On August 11, 2016, Justice Oing of the New York County Commercial Division issued a decision in Chao Jiang v. Ping An Insurance, 2016 NY Slip Op. 31534(U), dismissing claims against an insurer where the allegations in the complaint failed to tie it to the policy at issue, explaining:
A breach of contract claim requires the existence of a contract, due performance by the plaintiff, breach of the contract by defendant, and damages resulting from the breach. Here, there was no contract between CNEP and ACE. Although generally speaking, one who is not a party to an agreement cannot be bound by it and sued for breach, a cause of action may be pleaded if there is a separate basis for the nonparty’s liability such as piercing the corporate veil or some plausible manifestation of an intent to be bound.
Although Wong negotiated the Primary Policy on behalf of Huatai Limited, the argument that Wong signed the Primary Policy as representative of ACE is undermined by the notation above Wong’s confirmatory signature that states he is signing for and on behalf of Huatai Insurance Company of China Limited. If Wong were signing in any other capacity, or, as plaintiff seems to imply, in his capacity as an officer of ACE, this notation would be either supplemented or unnecessary. There being no clear privity between ACE and CNEP, there can also be no contract except in extraordinary circumstances, which is absent here.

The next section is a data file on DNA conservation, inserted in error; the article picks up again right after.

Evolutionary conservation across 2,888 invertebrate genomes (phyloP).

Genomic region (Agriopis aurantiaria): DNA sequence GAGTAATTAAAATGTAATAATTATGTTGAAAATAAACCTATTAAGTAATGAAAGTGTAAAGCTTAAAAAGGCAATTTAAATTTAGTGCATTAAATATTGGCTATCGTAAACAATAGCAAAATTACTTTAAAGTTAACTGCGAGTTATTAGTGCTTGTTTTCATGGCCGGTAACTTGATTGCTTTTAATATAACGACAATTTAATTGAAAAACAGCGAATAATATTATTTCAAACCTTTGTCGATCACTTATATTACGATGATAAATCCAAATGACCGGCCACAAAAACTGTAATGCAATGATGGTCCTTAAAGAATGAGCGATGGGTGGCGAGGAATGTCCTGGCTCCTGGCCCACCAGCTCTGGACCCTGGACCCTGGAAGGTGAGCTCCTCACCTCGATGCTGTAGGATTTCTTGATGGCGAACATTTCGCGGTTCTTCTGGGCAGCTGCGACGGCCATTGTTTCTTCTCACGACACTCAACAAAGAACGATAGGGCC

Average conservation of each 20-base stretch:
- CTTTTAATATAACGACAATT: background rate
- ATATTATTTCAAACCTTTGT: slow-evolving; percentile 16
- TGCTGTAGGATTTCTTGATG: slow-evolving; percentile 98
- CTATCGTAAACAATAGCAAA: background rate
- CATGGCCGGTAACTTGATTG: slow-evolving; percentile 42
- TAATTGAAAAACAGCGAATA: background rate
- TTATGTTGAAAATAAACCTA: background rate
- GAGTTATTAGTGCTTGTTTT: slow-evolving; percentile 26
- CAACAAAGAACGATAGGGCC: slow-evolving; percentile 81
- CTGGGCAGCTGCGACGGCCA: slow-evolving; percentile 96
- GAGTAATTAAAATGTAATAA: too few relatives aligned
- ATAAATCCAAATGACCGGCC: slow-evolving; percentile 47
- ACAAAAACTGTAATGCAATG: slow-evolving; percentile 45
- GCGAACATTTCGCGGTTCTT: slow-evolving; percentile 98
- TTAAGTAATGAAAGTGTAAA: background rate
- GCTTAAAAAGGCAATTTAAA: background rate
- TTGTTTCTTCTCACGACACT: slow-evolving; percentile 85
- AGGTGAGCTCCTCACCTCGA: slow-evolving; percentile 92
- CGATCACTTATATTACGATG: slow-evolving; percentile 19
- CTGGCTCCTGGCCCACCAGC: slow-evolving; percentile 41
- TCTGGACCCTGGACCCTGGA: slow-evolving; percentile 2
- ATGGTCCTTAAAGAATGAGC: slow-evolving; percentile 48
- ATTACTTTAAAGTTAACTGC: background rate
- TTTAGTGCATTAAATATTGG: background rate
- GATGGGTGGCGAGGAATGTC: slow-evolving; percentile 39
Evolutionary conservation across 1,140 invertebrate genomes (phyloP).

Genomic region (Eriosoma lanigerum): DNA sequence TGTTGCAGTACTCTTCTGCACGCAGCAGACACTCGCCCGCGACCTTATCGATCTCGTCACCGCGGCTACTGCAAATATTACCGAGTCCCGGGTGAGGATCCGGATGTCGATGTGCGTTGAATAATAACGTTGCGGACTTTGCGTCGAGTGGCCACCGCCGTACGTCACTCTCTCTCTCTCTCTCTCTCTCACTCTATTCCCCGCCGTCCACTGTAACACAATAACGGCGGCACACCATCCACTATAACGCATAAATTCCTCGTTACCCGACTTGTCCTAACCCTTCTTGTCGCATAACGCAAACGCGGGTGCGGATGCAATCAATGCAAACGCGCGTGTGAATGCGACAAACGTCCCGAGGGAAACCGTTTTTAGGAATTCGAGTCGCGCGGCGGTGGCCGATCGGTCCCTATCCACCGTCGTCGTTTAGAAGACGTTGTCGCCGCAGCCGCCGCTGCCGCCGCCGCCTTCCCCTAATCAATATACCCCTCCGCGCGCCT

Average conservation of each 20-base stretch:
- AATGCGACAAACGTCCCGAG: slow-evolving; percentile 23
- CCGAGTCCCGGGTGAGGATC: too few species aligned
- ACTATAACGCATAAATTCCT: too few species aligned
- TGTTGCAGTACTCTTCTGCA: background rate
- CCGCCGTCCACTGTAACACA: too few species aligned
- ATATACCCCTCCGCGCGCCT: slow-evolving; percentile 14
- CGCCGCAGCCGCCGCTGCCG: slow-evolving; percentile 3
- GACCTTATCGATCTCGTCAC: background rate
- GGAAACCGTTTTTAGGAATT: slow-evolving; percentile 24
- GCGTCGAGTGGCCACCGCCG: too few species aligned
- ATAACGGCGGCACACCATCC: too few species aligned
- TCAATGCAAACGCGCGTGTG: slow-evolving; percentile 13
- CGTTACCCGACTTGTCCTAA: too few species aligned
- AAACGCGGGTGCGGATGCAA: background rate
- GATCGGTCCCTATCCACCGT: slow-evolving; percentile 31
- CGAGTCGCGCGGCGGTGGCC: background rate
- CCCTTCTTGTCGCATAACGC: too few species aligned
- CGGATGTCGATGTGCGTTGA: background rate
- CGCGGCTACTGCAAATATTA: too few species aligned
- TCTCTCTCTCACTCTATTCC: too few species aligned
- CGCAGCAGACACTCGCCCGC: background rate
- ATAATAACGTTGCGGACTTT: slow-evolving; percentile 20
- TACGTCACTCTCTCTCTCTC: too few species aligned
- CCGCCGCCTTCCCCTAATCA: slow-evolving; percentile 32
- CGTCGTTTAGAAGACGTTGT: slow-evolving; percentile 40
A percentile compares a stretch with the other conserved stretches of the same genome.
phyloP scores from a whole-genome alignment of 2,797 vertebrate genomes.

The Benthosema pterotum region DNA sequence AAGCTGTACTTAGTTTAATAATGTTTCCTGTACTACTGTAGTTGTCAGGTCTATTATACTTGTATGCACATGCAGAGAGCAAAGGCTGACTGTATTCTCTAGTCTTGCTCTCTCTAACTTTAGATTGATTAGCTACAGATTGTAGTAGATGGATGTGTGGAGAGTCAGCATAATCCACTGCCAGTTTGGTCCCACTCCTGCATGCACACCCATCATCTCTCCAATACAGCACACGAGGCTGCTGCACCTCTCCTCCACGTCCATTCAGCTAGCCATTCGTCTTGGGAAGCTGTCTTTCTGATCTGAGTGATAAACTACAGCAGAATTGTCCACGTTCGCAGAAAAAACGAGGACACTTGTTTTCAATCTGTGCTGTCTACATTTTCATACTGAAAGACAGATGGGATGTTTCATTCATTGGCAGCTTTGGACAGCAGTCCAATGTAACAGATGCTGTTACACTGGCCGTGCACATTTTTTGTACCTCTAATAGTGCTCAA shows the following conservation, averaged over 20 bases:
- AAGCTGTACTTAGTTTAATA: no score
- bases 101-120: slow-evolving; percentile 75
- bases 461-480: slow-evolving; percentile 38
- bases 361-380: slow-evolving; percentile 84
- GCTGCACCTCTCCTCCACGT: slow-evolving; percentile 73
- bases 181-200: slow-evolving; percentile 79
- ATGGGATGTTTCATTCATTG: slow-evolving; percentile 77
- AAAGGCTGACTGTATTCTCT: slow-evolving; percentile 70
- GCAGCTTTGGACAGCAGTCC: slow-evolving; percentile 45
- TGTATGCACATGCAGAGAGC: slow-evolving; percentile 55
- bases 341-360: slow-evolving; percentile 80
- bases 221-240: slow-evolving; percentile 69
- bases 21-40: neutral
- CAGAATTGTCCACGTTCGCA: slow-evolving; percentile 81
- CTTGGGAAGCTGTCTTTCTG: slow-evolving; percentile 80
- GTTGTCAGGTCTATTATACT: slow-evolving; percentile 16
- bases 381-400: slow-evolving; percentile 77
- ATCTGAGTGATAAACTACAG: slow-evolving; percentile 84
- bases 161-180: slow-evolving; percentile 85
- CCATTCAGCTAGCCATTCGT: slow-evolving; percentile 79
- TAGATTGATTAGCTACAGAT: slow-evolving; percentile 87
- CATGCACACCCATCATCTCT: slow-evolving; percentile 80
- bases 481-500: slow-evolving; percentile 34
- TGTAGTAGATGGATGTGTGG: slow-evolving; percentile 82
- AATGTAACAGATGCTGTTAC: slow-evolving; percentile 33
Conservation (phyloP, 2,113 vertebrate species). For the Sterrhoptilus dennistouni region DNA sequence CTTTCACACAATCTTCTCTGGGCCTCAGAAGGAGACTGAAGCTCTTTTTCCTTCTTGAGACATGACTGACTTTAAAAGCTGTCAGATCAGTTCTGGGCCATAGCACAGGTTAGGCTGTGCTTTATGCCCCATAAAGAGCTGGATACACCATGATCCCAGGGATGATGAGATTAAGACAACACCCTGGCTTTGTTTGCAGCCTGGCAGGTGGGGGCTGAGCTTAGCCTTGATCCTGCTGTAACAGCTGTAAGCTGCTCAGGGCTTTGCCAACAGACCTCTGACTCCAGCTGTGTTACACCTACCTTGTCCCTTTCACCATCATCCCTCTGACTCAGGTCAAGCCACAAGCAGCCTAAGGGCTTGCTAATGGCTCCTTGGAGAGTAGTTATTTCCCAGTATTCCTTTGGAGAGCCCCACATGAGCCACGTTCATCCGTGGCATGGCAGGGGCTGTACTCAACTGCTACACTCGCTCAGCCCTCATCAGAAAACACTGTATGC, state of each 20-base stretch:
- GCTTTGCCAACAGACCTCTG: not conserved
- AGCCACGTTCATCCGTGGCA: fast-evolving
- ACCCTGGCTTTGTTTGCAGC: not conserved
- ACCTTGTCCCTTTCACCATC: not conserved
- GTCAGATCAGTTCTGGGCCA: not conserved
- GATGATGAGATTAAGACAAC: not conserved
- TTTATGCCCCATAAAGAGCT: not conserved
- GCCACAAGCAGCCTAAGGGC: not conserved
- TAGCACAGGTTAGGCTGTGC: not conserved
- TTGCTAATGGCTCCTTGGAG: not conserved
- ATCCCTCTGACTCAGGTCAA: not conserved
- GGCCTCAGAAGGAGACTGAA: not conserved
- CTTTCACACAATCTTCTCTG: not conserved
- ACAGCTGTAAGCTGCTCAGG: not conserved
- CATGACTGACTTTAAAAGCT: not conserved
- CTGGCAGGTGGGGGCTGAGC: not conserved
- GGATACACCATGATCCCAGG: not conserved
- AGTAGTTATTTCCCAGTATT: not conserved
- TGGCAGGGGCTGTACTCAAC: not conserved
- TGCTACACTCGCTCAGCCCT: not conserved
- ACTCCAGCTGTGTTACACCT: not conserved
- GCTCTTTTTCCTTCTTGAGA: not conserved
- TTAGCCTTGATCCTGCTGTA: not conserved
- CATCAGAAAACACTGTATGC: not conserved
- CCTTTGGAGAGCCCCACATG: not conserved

To the extent that plaintiff argues that ACE was acting as the agent of Huatai Group in the negotiation, and is somehow liable, the principle is well settled that an agent who acts on behalf of a disclosed principal cannot be simultaneously liable for a breach of contract absent unambiguous evidence of an intention to be bound. In addition, the very idea of joint liability of both principal and agent is inconsistent. Where the party contracts as an agent of a disclosed principal, he binds either his principal or himself but not both.
(Internal quotations and citations omitted) (emphasis added).